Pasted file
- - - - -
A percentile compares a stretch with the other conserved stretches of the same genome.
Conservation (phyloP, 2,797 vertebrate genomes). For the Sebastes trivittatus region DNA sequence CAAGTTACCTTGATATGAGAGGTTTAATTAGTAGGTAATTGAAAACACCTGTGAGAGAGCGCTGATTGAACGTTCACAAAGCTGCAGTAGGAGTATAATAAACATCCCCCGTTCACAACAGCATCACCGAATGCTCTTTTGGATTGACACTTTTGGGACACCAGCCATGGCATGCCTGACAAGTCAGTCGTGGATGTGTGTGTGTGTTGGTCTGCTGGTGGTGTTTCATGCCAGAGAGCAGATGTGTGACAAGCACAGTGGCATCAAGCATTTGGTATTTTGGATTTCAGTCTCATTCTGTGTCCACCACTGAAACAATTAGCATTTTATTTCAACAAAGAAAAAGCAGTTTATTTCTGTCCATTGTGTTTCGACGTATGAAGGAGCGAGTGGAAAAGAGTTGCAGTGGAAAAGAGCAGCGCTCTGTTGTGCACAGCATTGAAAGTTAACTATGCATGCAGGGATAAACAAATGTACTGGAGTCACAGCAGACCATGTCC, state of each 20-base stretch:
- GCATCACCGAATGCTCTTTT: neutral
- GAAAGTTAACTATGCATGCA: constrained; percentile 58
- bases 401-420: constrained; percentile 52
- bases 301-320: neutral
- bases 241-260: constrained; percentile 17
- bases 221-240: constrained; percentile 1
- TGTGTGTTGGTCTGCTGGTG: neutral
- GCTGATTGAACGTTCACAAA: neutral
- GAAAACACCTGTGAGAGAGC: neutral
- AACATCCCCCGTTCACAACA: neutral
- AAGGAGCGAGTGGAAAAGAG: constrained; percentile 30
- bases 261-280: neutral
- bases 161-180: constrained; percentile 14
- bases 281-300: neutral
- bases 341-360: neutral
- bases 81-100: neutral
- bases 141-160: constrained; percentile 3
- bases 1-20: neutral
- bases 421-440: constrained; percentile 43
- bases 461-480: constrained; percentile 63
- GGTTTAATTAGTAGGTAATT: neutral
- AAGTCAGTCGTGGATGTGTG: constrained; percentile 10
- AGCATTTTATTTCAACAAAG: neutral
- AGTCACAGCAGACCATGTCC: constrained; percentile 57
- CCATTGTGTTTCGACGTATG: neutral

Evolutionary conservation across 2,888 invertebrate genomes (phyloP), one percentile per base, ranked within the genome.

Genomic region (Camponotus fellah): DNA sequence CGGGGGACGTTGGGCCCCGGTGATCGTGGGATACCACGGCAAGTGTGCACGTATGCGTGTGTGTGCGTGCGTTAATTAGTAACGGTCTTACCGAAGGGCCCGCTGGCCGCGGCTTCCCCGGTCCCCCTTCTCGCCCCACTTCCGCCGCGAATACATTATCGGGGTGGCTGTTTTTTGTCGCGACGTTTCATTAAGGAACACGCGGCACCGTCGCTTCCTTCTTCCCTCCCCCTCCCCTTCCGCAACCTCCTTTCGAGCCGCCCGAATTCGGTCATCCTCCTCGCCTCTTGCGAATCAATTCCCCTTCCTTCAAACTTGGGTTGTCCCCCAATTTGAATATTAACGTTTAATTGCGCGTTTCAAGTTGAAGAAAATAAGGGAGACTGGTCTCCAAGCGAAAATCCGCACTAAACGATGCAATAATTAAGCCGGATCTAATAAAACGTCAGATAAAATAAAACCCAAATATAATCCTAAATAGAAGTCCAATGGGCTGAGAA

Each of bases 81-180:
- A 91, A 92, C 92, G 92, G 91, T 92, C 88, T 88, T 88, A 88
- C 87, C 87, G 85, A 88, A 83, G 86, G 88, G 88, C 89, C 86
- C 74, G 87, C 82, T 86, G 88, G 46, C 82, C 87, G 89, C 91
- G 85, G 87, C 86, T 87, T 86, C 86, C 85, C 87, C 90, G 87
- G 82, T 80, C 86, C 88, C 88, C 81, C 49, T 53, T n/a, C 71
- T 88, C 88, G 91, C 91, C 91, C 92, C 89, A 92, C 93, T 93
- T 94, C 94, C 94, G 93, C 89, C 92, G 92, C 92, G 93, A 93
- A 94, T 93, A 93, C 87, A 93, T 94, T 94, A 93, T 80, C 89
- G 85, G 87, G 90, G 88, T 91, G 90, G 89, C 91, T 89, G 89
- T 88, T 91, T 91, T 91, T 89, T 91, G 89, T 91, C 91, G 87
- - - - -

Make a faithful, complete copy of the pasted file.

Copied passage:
A percentile compares a stretch with the other conserved stretches of the same genome.
Conservation (phyloP, 2,797 vertebrate genomes). For the Sebastes trivittatus region DNA sequence CAAGTTACCTTGATATGAGAGGTTTAATTAGTAGGTAATTGAAAACACCTGTGAGAGAGCGCTGATTGAACGTTCACAAAGCTGCAGTAGGAGTATAATAAACATCCCCCGTTCACAACAGCATCACCGAATGCTCTTTTGGATTGACACTTTTGGGACACCAGCCATGGCATGCCTGACAAGTCAGTCGTGGATGTGTGTGTGTGTTGGTCTGCTGGTGGTGTTTCATGCCAGAGAGCAGATGTGTGACAAGCACAGTGGCATCAAGCATTTGGTATTTTGGATTTCAGTCTCATTCTGTGTCCACCACTGAAACAATTAGCATTTTATTTCAACAAAGAAAAAGCAGTTTATTTCTGTCCATTGTGTTTCGACGTATGAAGGAGCGAGTGGAAAAGAGTTGCAGTGGAAAAGAGCAGCGCTCTGTTGTGCACAGCATTGAAAGTTAACTATGCATGCAGGGATAAACAAATGTACTGGAGTCACAGCAGACCATGTCC, state of each 20-base stretch:
- GCATCACCGAATGCTCTTTT: neutral
- GAAAGTTAACTATGCATGCA: constrained; percentile 58
- bases 401-420: constrained; percentile 52
- bases 301-320: neutral
- bases 241-260: constrained; percentile 17
- bases 221-240: constrained; percentile 1
- TGTGTGTTGGTCTGCTGGTG: neutral
- GCTGATTGAACGTTCACAAA: neutral
- GAAAACACCTGTGAGAGAGC: neutral
- AACATCCCCCGTTCACAACA: neutral
- AAGGAGCGAGTGGAAAAGAG: constrained; percentile 30
- bases 261-280: neutral
- bases 161-180: constrained; percentile 14
- bases 281-300: neutral
- bases 341-360: neutral
- bases 81-100: neutral
- bases 141-160: constrained; percentile 3
- bases 1-20: neutral
- bases 421-440: constrained; percentile 43
- bases 461-480: constrained; percentile 63
- GGTTTAATTAGTAGGTAATT: neutral
- AAGTCAGTCGTGGATGTGTG: constrained; percentile 10
- AGCATTTTATTTCAACAAAG: neutral
- AGTCACAGCAGACCATGTCC: constrained; percentile 57
- CCATTGTGTTTCGACGTATG: neutral

Evolutionary conservation across 2,888 invertebrate genomes (phyloP), one percentile per base, ranked within the genome.

Genomic region (Camponotus fellah): DNA sequence CGGGGGACGTTGGGCCCCGGTGATCGTGGGATACCACGGCAAGTGTGCACGTATGCGTGTGTGTGCGTGCGTTAATTAGTAACGGTCTTACCGAAGGGCCCGCTGGCCGCGGCTTCCCCGGTCCCCCTTCTCGCCCCACTTCCGCCGCGAATACATTATCGGGGTGGCTGTTTTTTGTCGCGACGTTTCATTAAGGAACACGCGGCACCGTCGCTTCCTTCTTCCCTCCCCCTCCCCTTCCGCAACCTCCTTTCGAGCCGCCCGAATTCGGTCATCCTCCTCGCCTCTTGCGAATCAATTCCCCTTCCTTCAAACTTGGGTTGTCCCCCAATTTGAATATTAACGTTTAATTGCGCGTTTCAAGTTGAAGAAAATAAGGGAGACTGGTCTCCAAGCGAAAATCCGCACTAAACGATGCAATAATTAAGCCGGATCTAATAAAACGTCAGATAAAATAAAACCCAAATATAATCCTAAATAGAAGTCCAATGGGCTGAGAA

Each of bases 81-180:
- A 91, A 92, C 92, G 92, G 91, T 92, C 88, T 88, T 88, A 88
- C 87, C 87, G 85, A 88, A 83, G 86, G 88, G 88, C 89, C 86
- C 74, G 87, C 82, T 86, G 88, G 46, C 82, C 87, G 89, C 91
- G 85, G 87, C 86, T 87, T 86, C 86, C 85, C 87, C 90, G 87
- G 82, T 80, C 86, C 88, C 88, C 81, C 49, T 53, T n/a, C 71
- T 88, C 88, G 91, C 91, C 91, C 92, C 89, A 92, C 93, T 93
- T 94, C 94, C 94, G 93, C 89, C 92, G 92, C 92, G 93, A 93
- A 94, T 93, A 93, C 87, A 93, T 94, T 94, A 93, T 80, C 89
- G 85, G 87, G 90, G 88, T 91, G 90, G 89, C 91, T 89, G 89
- T 88, T 91, T 91, T 91, T 89, T 91, G 89, T 91, C 91, G 87